Foundations of Relational Databases
Querying Across Tables
The Course Covers the following topics
1. Foundations of Relational Databases
2. Retrieving Data
3. Querying Across Tables
4. Creating, Updating, and Deleting
5. The Schema Evolves
6. Wrapping Up SQL Fundamentals
5 Reasons Why You Should Learn SQL
Structured Query Language, or what’s more commonly known as SQL, is a special-purpose programming language that’s used to interact with databases. It works by analyzing and understanding databases consisting of fields of data within tables.
SQL has roots dating back to the early 1970s, during which IBM engineers Donald Chamberlin and Raymond Boyce designed the initial version to the manipulate and retrieve data stored in the company’s database system. The two pioneers of SQL called their new language SEQUEL, although they were later forced to change it due to trademark issues. SQL has since become an official standard for the American National Standards Institute (ANSI) and the International Organization for Standardization (ISO).
#1) Data Mining
Learning SQL will allow you to mine data with greater efficiency. Using basic queries you can identify specific data at time intervals, view update events, monitor table activity, and much more. This alone should be reason enough to take the initiative and learn SQL.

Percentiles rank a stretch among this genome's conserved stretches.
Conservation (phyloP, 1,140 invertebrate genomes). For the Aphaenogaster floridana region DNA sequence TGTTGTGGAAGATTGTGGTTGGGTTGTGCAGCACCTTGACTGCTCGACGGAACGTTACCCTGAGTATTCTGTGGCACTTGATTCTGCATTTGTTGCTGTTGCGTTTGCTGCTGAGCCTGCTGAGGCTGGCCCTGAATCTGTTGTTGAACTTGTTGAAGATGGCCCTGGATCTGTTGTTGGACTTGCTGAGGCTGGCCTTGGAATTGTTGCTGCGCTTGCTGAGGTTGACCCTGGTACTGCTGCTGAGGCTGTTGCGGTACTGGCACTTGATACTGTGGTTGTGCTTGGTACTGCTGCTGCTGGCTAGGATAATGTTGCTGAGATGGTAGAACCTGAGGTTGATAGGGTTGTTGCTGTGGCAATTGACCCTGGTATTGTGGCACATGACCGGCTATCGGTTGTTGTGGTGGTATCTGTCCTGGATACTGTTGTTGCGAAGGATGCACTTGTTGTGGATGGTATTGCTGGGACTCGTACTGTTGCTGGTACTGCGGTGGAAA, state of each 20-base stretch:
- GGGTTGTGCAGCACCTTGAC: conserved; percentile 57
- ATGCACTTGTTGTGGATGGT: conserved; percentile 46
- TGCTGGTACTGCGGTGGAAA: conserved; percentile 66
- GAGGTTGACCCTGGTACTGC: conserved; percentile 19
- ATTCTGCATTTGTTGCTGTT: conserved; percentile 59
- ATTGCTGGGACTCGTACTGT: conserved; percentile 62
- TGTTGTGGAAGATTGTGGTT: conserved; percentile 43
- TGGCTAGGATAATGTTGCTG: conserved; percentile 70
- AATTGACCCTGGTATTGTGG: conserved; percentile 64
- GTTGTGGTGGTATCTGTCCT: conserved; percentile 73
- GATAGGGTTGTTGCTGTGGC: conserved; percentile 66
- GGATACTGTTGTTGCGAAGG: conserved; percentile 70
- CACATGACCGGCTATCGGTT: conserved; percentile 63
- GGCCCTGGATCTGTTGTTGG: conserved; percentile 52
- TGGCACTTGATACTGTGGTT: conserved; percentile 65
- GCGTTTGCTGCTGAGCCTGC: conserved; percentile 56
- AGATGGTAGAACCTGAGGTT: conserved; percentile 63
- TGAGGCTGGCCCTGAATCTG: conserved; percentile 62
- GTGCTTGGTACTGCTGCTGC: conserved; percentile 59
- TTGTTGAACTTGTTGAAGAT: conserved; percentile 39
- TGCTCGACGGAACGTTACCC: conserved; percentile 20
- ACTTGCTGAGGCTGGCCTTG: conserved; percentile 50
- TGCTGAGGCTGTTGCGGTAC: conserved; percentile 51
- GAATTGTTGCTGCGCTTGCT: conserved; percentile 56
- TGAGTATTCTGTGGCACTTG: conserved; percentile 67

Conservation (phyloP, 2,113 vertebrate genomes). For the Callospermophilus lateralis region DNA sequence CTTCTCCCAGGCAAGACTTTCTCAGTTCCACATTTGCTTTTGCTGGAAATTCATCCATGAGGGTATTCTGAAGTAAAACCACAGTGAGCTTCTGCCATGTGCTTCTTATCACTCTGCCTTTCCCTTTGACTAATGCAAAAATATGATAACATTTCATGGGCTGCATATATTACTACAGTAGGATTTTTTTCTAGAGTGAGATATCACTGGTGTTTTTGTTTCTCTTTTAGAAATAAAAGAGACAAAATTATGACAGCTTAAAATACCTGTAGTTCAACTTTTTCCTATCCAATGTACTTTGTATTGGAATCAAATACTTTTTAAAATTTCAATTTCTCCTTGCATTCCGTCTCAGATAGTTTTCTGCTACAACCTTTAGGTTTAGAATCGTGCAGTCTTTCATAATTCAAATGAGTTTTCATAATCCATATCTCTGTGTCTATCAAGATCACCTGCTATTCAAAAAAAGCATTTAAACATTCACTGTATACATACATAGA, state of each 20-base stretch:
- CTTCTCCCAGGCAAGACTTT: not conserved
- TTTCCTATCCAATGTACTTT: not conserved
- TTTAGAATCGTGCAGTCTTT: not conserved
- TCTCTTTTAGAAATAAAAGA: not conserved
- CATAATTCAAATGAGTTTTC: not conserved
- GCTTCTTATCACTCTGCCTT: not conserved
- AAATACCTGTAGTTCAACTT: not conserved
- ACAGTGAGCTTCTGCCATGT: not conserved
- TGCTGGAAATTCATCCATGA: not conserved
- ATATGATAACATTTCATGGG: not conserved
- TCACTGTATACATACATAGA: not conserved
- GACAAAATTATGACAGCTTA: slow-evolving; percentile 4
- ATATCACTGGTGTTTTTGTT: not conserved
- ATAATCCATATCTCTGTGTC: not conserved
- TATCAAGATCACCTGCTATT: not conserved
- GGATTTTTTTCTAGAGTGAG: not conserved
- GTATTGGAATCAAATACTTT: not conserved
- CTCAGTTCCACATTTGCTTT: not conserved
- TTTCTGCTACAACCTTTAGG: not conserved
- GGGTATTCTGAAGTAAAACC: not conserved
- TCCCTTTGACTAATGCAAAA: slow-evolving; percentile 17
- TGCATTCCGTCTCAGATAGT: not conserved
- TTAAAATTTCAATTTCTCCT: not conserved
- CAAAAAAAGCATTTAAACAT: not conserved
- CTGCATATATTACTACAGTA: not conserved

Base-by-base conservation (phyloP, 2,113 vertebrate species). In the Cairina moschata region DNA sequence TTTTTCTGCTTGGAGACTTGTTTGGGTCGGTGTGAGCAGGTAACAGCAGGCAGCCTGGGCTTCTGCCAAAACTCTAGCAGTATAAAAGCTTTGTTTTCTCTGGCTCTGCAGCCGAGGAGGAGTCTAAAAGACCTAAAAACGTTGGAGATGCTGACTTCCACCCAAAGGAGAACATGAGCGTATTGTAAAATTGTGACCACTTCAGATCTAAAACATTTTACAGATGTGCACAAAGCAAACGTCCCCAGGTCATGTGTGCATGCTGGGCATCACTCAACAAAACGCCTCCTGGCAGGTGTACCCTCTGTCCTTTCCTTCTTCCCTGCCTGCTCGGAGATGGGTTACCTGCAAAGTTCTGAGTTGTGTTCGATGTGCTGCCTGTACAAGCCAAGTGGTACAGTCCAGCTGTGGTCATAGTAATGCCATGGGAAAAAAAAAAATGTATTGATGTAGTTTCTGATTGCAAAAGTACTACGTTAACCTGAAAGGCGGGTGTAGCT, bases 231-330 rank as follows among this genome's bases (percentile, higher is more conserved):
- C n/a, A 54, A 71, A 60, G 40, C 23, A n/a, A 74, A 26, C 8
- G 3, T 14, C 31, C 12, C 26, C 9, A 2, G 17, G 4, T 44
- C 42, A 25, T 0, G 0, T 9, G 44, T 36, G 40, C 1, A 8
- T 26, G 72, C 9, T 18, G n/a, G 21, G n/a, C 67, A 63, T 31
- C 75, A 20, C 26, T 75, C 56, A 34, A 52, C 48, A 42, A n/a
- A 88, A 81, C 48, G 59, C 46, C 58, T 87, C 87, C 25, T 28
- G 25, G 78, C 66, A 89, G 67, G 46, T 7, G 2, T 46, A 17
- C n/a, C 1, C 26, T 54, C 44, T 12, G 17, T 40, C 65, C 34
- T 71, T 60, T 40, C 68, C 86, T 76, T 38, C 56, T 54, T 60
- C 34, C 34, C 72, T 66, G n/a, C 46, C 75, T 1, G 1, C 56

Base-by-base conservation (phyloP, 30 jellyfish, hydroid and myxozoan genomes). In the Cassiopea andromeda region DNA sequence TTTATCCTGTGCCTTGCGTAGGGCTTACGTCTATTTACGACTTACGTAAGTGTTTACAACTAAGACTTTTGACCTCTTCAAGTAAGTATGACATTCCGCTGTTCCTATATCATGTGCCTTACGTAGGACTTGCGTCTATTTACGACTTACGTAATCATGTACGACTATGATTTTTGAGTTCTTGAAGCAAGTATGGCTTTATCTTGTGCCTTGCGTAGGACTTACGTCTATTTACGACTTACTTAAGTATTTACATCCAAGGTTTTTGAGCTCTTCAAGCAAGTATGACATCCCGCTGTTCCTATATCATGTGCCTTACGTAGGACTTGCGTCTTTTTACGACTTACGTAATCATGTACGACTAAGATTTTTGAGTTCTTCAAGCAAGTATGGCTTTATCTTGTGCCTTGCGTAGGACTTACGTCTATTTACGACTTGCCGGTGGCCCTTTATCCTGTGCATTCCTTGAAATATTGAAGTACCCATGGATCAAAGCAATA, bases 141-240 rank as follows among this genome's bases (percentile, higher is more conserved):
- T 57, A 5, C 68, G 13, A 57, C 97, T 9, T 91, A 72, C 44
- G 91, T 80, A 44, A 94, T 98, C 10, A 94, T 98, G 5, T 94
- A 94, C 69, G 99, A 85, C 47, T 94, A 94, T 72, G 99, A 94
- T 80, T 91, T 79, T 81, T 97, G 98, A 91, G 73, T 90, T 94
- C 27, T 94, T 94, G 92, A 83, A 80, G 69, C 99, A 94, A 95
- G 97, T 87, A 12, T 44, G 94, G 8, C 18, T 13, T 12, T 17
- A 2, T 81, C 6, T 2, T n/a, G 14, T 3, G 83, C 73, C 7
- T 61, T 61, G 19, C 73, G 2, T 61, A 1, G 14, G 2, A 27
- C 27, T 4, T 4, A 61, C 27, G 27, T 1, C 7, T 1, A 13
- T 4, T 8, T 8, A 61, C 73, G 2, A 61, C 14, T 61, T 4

#2) SQL Programmers in High Demand
#3) Data Manipulation
SQL is particularly effective at data manipulation. Because it allows you to see the exact data and how it works, you’ll have an easier time testing and manipulating the data. Furthermore, data stored in SQL is dynamic, meaning it can me modified and manipulated at any time using some basic queries.
#4) Combine Data from Multiple Sources
Combining data from two or more sources can be time-consuming and downright daunting task. However, SQL makes the process a breeze by supporting simple “merges” in which the specified fields or entire databases are combined.
#5) Manage Large Pools of Data
Still searching for a practical way to manage large datasets? Traditional spreadsheets can be used to manage small-to-medium-sized pools of data, but you’ll need a different solution when handling excessively large records. Thankfully, this is an area in which SQL shines: whether it’s 1,000 records or 100 million, SQL is fully equipped to manage datapools of virtually all sizes.